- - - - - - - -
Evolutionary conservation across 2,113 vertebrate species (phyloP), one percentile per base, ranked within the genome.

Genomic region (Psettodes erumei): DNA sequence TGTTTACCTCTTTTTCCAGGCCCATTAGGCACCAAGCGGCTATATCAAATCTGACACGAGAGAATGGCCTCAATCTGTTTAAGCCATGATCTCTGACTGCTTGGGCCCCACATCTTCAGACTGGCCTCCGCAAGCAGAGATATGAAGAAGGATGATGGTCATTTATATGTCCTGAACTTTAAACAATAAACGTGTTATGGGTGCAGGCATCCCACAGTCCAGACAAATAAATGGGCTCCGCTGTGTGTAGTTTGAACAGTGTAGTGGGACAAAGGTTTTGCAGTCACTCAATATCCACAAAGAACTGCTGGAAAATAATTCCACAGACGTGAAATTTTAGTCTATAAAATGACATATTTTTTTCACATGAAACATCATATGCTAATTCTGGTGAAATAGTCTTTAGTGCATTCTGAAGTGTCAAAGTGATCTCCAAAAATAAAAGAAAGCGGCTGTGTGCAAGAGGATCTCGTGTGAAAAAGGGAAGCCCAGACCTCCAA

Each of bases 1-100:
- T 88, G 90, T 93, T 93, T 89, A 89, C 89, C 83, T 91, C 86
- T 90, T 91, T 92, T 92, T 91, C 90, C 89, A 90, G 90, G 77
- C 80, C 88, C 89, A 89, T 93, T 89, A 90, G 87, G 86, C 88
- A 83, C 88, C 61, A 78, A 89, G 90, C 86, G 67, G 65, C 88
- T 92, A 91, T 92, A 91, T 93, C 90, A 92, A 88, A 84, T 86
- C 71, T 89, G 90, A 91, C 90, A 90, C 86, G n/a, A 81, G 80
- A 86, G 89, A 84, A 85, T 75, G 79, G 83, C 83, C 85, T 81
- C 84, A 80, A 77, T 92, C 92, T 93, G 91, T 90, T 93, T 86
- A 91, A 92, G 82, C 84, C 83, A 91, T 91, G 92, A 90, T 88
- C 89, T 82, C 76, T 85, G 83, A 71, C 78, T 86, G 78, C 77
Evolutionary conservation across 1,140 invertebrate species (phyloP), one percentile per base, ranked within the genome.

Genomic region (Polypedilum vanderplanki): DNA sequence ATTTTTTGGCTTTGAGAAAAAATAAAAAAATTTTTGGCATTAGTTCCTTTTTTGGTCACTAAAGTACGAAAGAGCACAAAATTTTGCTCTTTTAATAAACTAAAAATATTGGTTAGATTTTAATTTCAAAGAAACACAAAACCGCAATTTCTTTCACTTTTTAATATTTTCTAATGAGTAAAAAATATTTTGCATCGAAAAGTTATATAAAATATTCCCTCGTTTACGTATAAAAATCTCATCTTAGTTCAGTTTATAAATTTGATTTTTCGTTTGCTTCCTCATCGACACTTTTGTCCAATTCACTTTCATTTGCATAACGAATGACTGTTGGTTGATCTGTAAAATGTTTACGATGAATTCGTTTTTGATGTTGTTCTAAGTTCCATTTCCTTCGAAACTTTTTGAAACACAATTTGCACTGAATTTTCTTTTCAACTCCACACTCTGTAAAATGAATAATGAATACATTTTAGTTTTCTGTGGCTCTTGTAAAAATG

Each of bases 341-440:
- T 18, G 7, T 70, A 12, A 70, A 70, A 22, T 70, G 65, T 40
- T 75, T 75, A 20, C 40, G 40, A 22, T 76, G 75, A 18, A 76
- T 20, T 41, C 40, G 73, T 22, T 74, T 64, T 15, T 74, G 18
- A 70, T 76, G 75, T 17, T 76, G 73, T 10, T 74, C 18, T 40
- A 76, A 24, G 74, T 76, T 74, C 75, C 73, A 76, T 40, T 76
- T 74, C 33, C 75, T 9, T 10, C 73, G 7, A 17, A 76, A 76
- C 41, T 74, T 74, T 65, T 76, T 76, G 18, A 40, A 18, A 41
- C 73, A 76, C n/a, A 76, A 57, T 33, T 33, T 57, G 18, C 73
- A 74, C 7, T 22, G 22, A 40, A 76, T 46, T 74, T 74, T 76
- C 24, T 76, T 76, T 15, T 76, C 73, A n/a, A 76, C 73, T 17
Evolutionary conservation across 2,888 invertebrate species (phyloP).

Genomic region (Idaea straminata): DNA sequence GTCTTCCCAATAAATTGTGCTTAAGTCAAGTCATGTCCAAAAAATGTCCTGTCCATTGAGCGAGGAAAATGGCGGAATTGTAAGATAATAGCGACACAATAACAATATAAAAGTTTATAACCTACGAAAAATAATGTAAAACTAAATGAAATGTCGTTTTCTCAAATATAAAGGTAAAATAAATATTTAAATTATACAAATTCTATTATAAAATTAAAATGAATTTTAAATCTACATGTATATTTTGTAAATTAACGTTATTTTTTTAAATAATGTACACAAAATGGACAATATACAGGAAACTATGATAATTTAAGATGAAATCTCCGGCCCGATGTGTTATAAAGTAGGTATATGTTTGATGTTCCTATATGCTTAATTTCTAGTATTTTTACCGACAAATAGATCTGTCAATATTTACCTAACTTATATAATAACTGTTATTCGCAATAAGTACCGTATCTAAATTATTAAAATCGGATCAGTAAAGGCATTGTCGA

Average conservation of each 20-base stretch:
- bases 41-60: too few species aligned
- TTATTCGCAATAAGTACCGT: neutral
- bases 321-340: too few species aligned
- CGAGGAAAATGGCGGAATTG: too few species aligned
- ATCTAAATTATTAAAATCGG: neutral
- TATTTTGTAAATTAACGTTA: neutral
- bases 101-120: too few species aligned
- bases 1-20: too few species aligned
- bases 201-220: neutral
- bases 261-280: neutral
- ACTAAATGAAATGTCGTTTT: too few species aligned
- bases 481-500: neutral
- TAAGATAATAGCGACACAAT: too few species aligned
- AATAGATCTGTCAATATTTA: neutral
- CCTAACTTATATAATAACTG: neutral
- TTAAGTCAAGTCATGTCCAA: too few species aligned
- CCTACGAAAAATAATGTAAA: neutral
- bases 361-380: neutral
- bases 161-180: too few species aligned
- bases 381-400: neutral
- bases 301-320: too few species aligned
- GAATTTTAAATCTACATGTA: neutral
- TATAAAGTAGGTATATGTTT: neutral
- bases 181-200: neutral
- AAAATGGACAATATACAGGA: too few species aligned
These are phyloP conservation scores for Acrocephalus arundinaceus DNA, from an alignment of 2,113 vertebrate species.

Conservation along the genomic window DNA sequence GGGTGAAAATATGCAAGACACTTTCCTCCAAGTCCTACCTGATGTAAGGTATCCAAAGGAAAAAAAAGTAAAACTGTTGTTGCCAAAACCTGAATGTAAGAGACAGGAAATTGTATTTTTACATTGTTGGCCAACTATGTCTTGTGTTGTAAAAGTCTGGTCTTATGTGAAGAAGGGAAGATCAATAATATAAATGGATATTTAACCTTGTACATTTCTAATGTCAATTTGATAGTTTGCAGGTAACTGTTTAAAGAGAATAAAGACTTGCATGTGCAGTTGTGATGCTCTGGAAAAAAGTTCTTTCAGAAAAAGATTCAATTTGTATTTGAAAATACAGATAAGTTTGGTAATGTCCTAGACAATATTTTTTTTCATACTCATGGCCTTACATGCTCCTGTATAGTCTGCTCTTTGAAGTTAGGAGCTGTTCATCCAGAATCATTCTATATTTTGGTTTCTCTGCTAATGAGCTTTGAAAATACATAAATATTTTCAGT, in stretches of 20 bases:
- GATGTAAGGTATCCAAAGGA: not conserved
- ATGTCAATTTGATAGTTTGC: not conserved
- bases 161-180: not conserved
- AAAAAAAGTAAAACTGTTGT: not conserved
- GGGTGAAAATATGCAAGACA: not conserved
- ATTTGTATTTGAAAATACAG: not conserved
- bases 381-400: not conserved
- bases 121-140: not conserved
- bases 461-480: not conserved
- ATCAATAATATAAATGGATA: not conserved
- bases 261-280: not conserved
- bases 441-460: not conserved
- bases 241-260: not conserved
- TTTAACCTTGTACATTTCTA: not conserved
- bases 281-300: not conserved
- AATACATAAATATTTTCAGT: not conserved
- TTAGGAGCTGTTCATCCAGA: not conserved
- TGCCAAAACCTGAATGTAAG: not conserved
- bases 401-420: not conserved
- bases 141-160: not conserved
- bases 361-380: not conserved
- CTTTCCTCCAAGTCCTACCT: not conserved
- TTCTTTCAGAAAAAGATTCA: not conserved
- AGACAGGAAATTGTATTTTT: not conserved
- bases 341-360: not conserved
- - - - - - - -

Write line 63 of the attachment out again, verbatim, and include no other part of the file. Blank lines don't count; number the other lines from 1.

- bases 381-400: not conserved